Judge Andrew Napolitano Says Eric Garner's Death Was 'Criminally Negligent Homicide'

Judge Andrew Napolitano, the senior judicial analyst for Fox News, said Wednesday that he was shocked by a grand jury's decision not to indict a New York City police officer in the chokehold death of Eric Garner, describing Garner's death as "criminally negligent homicide."

"I think it is clearly a case for criminally negligent homicide," Napolitano said during a Wednesday segment of "The Hugh Hewitt Show."

"This is not Ferguson, Missouri," Napolitano continued. "This is not somebody wrestling for your gun, this is not where you shoot or be shot at. This is choking to death a mentally impaired, grossly obese person whose only crime was selling cigarettes without collecting taxes on them. This does not call for deadly force by any stretch of the imagination." (It was not clear why Napolitano described Garner as "mentally impaired.")

Napolitano said he was taken aback by the grand jury's decision, which was made public on Wednesday. He added that the decision suggests Staten Island District Attorney Daniel Donovan never wanted an indictment to happen.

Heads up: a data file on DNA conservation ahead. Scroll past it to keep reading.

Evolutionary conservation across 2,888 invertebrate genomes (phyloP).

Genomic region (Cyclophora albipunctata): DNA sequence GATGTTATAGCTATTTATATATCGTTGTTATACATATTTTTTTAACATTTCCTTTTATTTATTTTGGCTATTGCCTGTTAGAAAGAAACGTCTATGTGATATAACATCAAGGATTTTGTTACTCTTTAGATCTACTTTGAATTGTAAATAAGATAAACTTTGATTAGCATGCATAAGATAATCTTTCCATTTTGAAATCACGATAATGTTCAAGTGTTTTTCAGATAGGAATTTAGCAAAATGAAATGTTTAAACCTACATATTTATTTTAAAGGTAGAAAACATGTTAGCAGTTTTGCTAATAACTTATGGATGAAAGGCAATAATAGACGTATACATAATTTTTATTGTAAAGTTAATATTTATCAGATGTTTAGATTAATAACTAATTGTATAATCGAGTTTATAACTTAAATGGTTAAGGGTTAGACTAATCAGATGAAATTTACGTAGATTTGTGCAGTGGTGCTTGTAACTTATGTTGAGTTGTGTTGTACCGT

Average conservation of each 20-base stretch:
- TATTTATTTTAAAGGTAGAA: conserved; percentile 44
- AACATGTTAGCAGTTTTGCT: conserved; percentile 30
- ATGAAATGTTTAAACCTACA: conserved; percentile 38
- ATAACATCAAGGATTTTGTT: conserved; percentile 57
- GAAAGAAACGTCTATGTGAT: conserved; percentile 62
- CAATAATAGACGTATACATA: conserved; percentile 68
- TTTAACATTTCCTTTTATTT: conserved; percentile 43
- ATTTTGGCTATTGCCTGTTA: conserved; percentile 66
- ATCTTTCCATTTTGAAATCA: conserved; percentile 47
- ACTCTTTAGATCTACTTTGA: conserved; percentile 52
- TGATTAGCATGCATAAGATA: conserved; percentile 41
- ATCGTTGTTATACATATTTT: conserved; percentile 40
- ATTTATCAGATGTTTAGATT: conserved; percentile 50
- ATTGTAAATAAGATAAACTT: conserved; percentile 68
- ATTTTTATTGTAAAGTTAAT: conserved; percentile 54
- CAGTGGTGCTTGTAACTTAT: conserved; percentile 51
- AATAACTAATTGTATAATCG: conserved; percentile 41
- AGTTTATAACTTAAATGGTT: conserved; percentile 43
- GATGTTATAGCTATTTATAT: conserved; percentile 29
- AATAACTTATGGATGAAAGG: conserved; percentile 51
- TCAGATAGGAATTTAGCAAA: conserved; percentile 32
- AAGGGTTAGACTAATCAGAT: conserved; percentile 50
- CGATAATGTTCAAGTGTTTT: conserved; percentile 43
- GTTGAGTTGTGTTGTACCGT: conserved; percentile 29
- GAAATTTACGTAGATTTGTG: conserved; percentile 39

"If any DA wants an indictment, he can get one," Napolitano said. "The cliche is that a grand jury would indict a ham sandwich."

Garner, 43, died July 17 in Staten Island, New York while he was being arrested for selling untaxed cigarettes. A bystander's video of the arrest shows New York City police Officer Daniel Pantaleo appearing to put Garner in a chokehold, a move that is prohibited under NYPD policy. In the video, Garner screams “I can’t breathe!” multiple times before his body goes limp. A medical examiner later ruled his death a homicide.

This is the second recent high-profile case in which a grand jury declined to indict a white police officer in the killing of an unarmed black civilian, following last week's decision in the case of 18-year-old Michael Brown in Ferguson, Missouri.

A nationwide series of protests erupted immediately following the grand jury's decision not to indict Ferguson police Officer Darren Wilson, who fatally shot an unarmed Brown on Aug. 9. New York officials braced for similar protests on Wednesday.

While the reaction to the Ferguson grand jury decision largely broke down along party lines, with many conservatives agreeing that Wilson should not have faced trial, Napolitano, a libertarian, is one of a number of conservatives who have expressed outrage at the grand jury's decision in the Garner case, The Huffington Post's Ryan Reilly reports.

Garner's family plans to file a wrongful death lawsuit against the city seeking $75 million in damages.